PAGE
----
Mercurial Essays

Free Essays & Assignment Examples

Bipolar Disorder: The History, Causes, Symptoms, a

nd Treatments
Caleb Carter
University of Houston

Abstract:
Bipolar disorder is a very serious mood disorder. It is a mental health disease that interferes with a person’s ability to live a healthy life. Although many people go through highs and lows, people with bipolar disorder gothrough major peaks and valleys called “episodes”.They experience happiness, sadness, hope, despair, and many other moods on the opposite ends of the spectrum.Diagnosing bipolar disorder is challenging because many of the people suffering from it don’t realize that their extreme mood swings aren’t normal; and the people who interact with the person suffering from the disorder don’t recognize the symptoms. They simply characterize the person as being moody or temperamental. If a person is pointed in the direction of a doctor, they will receive a psychological assessment that will help determine whether or not they are suffering from bipolar disorder.The treatments for this diseaseconsistmainly of a combination between various medications and psychotherapy.Medications are helpful because they can stabilize the mood of the individual;while psychotherapy is effective because it can help the person better understand their disorder,which will enable them to better deal with it.There is no evidence that shows this disease effects one gender or race over another, but it is believed that people with substandard or stressful home lives are more likely to develop this disease. If properly treated, people can live their entire lives with minimal episodes. But because thereis no cure for bipolar disorder,even the best treatment can’t rid them of some of the symptoms associated with this disease. Dealing with this disease is a full time job that can’t be successfully done without the support of friends and family. It is important for people suffering from this to disease to feel as if they have people to lean on when necessary. Bipolar disorder is a complicated disease that is not easy to explain. Researchers are making strides to continue to broaden their knowledge of the disease. This will help doctors and mental health professionals in treating the disease, which in turn, will improve the lives of the millions of people who suffer from bipolar disorder.

Introduction:
Bipolar disorder is a complex disease that affects people worldwide. In order to understand this disease, one must understand its’ origins, process of diagnosis, and the different types of treatments available for people suffering from it. It is also important tounderstand who it affects. Does it affecta specific race, gender, and age group, or if it’s completely random.A detailed explanation of the components of bipolar disorder will give one a clearer picture of this very complicated disease.
What is Bipolar Disorder:
Bipolar disorder, also known asmanic-depressivedisease(Healy 2008),is a personality disorder that affects the mood, behavior, and energy of the person suffering from it.People have suffered from mood disorders since the beginning of human existence. Theintroduction of theconcept of manic-depressive diseasecan be traced back to the 1850s (Healy 2008)However, in 1957 German psychiatrist Karl Leonhard was the first to use the sub classification “bipolar disorder” (Healy 2008).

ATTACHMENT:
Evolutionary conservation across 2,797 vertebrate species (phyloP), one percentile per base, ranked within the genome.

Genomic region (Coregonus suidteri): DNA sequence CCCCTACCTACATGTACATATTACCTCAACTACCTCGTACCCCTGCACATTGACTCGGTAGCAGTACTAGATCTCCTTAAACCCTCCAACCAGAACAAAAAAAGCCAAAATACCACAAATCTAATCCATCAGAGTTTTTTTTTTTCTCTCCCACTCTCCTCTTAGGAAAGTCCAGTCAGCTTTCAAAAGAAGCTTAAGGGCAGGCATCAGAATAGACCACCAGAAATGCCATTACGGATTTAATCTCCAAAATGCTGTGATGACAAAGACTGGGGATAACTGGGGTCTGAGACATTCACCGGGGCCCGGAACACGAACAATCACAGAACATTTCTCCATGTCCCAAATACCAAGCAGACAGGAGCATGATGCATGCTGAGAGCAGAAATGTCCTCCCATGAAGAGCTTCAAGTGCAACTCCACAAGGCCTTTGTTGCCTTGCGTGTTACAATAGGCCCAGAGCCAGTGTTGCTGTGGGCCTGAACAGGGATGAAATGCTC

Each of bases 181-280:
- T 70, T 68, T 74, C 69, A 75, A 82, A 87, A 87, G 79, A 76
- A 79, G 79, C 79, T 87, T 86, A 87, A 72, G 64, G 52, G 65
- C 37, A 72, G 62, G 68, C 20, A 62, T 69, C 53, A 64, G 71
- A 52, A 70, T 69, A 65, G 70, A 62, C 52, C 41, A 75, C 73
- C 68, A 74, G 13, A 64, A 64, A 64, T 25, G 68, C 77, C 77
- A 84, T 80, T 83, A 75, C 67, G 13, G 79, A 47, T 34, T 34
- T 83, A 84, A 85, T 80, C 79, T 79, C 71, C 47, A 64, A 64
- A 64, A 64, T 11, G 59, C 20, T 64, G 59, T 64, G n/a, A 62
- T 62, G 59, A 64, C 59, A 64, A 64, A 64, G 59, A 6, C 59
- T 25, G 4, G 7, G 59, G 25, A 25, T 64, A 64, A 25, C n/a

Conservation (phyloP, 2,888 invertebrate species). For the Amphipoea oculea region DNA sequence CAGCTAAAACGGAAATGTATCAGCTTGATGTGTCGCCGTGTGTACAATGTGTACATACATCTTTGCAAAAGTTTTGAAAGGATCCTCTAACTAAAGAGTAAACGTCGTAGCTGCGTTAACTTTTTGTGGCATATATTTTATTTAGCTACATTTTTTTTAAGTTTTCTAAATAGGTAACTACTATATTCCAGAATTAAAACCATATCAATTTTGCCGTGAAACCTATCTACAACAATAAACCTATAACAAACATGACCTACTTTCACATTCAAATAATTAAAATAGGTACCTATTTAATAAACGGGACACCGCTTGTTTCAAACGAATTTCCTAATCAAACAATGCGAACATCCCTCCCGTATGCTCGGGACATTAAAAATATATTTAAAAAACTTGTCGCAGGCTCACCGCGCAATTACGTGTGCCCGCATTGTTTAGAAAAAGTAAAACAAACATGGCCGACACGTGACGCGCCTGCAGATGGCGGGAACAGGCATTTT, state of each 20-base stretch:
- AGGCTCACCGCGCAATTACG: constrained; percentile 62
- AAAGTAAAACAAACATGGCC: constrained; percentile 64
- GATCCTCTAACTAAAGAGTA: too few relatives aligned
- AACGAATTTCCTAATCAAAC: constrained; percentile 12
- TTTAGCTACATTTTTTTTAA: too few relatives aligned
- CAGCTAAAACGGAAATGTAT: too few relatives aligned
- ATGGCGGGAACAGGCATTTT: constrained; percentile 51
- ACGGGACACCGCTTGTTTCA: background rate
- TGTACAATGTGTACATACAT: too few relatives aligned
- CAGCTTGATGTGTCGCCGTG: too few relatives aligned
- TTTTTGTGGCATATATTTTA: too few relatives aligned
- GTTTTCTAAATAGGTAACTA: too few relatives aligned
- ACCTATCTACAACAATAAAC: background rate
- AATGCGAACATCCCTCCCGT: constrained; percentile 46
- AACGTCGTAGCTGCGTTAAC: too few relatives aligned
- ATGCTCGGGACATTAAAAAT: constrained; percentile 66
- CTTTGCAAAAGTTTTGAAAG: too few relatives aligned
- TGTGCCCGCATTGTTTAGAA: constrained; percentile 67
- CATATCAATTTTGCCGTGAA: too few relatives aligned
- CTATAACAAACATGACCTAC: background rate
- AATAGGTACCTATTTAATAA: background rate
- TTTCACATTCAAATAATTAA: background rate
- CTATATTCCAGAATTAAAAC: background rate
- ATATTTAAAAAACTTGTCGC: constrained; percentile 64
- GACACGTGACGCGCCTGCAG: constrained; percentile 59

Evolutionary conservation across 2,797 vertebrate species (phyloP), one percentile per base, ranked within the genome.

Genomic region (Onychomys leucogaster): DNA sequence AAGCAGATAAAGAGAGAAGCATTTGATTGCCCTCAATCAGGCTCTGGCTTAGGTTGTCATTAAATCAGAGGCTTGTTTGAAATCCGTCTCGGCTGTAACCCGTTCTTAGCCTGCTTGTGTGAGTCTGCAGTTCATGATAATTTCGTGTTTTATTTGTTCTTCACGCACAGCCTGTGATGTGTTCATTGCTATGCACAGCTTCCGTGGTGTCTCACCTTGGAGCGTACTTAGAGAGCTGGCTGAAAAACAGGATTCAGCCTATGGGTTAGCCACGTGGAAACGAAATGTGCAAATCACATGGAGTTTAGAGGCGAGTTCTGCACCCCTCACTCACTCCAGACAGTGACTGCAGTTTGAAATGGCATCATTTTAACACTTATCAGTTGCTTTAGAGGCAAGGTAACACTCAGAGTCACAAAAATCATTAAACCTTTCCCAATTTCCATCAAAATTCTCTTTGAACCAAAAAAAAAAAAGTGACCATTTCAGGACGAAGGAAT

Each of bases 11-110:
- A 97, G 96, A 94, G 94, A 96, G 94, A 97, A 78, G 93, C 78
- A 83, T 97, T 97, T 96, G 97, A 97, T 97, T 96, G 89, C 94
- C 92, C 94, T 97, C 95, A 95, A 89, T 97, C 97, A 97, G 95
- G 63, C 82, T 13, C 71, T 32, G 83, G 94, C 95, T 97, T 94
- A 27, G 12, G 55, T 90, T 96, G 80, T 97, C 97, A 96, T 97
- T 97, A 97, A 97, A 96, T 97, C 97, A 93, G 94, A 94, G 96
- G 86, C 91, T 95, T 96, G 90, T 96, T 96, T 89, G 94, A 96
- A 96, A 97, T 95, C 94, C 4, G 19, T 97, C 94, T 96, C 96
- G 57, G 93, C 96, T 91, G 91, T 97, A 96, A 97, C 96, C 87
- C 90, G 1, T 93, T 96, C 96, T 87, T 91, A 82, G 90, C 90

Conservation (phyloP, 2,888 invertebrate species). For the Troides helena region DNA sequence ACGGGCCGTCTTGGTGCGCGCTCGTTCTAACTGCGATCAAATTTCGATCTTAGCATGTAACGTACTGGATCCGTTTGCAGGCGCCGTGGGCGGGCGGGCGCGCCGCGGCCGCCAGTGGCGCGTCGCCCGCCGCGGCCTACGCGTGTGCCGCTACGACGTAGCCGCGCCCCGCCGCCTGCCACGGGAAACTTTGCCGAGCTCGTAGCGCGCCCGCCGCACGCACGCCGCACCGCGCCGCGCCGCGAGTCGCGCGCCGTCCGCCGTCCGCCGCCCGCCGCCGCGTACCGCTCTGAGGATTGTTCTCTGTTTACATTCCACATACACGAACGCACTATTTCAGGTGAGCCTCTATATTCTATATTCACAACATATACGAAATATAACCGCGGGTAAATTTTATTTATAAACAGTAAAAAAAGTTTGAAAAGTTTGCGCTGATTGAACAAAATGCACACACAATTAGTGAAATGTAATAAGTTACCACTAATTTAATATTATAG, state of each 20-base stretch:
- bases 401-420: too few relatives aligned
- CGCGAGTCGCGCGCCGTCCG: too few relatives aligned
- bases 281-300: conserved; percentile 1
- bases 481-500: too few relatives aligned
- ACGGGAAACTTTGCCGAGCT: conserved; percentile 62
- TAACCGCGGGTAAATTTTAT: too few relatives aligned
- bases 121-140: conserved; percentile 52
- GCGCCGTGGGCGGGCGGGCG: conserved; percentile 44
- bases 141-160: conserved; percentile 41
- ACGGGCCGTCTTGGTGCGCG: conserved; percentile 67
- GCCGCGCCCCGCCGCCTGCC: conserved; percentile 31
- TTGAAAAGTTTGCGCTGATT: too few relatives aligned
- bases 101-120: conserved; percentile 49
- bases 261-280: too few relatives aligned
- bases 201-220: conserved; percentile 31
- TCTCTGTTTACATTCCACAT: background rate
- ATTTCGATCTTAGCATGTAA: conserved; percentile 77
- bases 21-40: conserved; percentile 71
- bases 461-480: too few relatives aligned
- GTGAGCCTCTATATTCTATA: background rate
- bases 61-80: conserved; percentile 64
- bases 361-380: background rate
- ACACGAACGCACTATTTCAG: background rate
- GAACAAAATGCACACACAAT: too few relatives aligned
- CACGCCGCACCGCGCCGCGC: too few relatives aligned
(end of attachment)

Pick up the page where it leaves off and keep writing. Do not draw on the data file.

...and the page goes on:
People with bipolar disorder have extremechanges in emotions. They alternatebetween opposite ends of the emotional spectrums. They go from being upbeatand happy, to sad and hopeless(Peacock 2000). People with bipolar disorder ride an emotional roller coaster. In moodswings know as “episodes’, people’s emotions fly high, and plunge low. These moods are affected by the level of serotonin in ones system. Their highs and lows are known as mania and depression, respectively.A high level of serotonin in the body corresponds with episodes of mania, and a low level of serotonin in the body corresponds with episodes of depression (Manji & Zarate 2011).How long these episodes last usually depends on how severe the person’s case is. For some, episodes may last for a few days, while forothersit may take months to come out of an episode.People going through mania often feel like they are”on top of the world” (Peacock 2000). Nothing can affect their level of excitement and energy, or their positive attitude.People in mania have so much energy, that they go days without sleeping. They are so optimistic about the world that they have countless ideas of all of the things they want to achieve. Thoughts race through their mind faster than they can even process them.They are irritable and are eager to start fights or arguments.Sometimes people with bipolar disorder can’t remember having a manic episode. When they aretold about an episode, they feel as if someone is playing a trick on them.
While a manic episode is filled with delusions of grandeur, an episode of depression is filled with feelings of inadequacy and hopelessness.Peoplelose interest in everyday activities and have difficulty focusing or making decisions (Peacock 2000).An episode of depression can even have effects on a person’s health. Theyunintentionally gain or lose weight because of their eating habits. They suffer from aches and pains that aren’t the result of any actual injury.During an episode of depression, many people suffering from bipolar disorder will no loner be able to function in daily life. They become unable to go to work or school and spend substantial amountsof time at home (Peacock 2000)Some people episode is so severe that they see suicide as the only way to escape from their emotional pain.